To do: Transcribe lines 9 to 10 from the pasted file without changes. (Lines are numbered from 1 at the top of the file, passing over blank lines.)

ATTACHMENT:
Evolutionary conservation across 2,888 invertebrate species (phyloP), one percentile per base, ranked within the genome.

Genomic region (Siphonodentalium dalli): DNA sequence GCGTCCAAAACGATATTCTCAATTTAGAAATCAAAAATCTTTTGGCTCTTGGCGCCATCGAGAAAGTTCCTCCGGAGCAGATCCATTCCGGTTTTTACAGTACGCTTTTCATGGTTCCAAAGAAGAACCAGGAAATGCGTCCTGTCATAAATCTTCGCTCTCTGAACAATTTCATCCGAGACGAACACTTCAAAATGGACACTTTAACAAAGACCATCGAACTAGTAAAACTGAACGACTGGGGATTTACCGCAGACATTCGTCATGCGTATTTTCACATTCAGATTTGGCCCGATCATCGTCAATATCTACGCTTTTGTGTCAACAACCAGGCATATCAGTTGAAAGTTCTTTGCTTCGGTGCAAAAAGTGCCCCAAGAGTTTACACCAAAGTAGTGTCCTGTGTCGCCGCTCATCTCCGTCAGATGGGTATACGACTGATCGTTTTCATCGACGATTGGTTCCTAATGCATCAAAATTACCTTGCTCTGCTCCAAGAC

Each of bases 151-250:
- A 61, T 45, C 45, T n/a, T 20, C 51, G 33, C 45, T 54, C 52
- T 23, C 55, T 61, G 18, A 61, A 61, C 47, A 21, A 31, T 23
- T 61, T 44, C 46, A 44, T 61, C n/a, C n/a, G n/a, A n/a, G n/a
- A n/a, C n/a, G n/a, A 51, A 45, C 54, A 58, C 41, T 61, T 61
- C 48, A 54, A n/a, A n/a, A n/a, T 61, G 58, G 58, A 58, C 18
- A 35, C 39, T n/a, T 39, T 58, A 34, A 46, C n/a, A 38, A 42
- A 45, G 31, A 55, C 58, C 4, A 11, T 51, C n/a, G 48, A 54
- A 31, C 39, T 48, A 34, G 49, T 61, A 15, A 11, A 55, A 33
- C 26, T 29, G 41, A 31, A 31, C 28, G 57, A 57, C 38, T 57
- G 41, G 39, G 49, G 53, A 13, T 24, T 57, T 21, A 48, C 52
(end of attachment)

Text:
- A 35, C 39, T n/a, T 39, T 58, A 34, A 46, C n/a, A 38, A 42
- A 45, G 31, A 55, C 58, C 4, A 11, T 51, C n/a, G 48, A 54